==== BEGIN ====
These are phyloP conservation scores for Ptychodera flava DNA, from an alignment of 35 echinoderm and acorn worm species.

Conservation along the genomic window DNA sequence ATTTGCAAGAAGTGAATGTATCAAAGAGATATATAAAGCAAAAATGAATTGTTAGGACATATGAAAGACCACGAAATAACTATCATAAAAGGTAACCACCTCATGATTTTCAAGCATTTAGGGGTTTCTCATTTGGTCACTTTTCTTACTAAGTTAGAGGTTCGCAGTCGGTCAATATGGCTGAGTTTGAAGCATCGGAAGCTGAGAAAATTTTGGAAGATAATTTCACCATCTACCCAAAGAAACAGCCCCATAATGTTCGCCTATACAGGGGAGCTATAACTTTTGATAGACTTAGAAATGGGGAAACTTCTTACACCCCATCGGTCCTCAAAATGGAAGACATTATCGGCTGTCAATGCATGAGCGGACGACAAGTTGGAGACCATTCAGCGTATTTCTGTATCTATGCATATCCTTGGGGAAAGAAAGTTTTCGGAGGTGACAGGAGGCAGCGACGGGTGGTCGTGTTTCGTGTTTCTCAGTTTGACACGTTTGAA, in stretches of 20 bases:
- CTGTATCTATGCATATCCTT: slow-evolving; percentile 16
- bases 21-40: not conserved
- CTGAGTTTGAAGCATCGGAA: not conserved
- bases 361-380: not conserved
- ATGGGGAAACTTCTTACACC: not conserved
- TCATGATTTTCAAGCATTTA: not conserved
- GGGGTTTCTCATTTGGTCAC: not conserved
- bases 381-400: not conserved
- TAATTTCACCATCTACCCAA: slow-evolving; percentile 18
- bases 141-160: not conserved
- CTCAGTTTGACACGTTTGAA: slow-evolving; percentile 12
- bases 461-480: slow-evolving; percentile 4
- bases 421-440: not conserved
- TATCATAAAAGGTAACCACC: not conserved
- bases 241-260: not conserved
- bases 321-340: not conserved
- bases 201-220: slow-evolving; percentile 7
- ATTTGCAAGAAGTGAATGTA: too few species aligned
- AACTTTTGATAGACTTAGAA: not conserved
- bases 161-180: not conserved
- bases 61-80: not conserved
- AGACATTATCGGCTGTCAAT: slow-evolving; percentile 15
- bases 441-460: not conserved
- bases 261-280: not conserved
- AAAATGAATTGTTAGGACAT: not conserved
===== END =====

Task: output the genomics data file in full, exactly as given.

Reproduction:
These are phyloP conservation scores for Ptychodera flava DNA, from an alignment of 35 echinoderm and acorn worm species.

Conservation along the genomic window DNA sequence ATTTGCAAGAAGTGAATGTATCAAAGAGATATATAAAGCAAAAATGAATTGTTAGGACATATGAAAGACCACGAAATAACTATCATAAAAGGTAACCACCTCATGATTTTCAAGCATTTAGGGGTTTCTCATTTGGTCACTTTTCTTACTAAGTTAGAGGTTCGCAGTCGGTCAATATGGCTGAGTTTGAAGCATCGGAAGCTGAGAAAATTTTGGAAGATAATTTCACCATCTACCCAAAGAAACAGCCCCATAATGTTCGCCTATACAGGGGAGCTATAACTTTTGATAGACTTAGAAATGGGGAAACTTCTTACACCCCATCGGTCCTCAAAATGGAAGACATTATCGGCTGTCAATGCATGAGCGGACGACAAGTTGGAGACCATTCAGCGTATTTCTGTATCTATGCATATCCTTGGGGAAAGAAAGTTTTCGGAGGTGACAGGAGGCAGCGACGGGTGGTCGTGTTTCGTGTTTCTCAGTTTGACACGTTTGAA, in stretches of 20 bases:
- CTGTATCTATGCATATCCTT: slow-evolving; percentile 16
- bases 21-40: not conserved
- CTGAGTTTGAAGCATCGGAA: not conserved
- bases 361-380: not conserved
- ATGGGGAAACTTCTTACACC: not conserved
- TCATGATTTTCAAGCATTTA: not conserved
- GGGGTTTCTCATTTGGTCAC: not conserved
- bases 381-400: not conserved
- TAATTTCACCATCTACCCAA: slow-evolving; percentile 18
- bases 141-160: not conserved
- CTCAGTTTGACACGTTTGAA: slow-evolving; percentile 12
- bases 461-480: slow-evolving; percentile 4
- bases 421-440: not conserved
- TATCATAAAAGGTAACCACC: not conserved
- bases 241-260: not conserved
- bases 321-340: not conserved
- bases 201-220: slow-evolving; percentile 7
- ATTTGCAAGAAGTGAATGTA: too few species aligned
- AACTTTTGATAGACTTAGAA: not conserved
- bases 161-180: not conserved
- bases 61-80: not conserved
- AGACATTATCGGCTGTCAAT: slow-evolving; percentile 15
- bases 441-460: not conserved
- bases 261-280: not conserved
- AAAATGAATTGTTAGGACAT: not conserved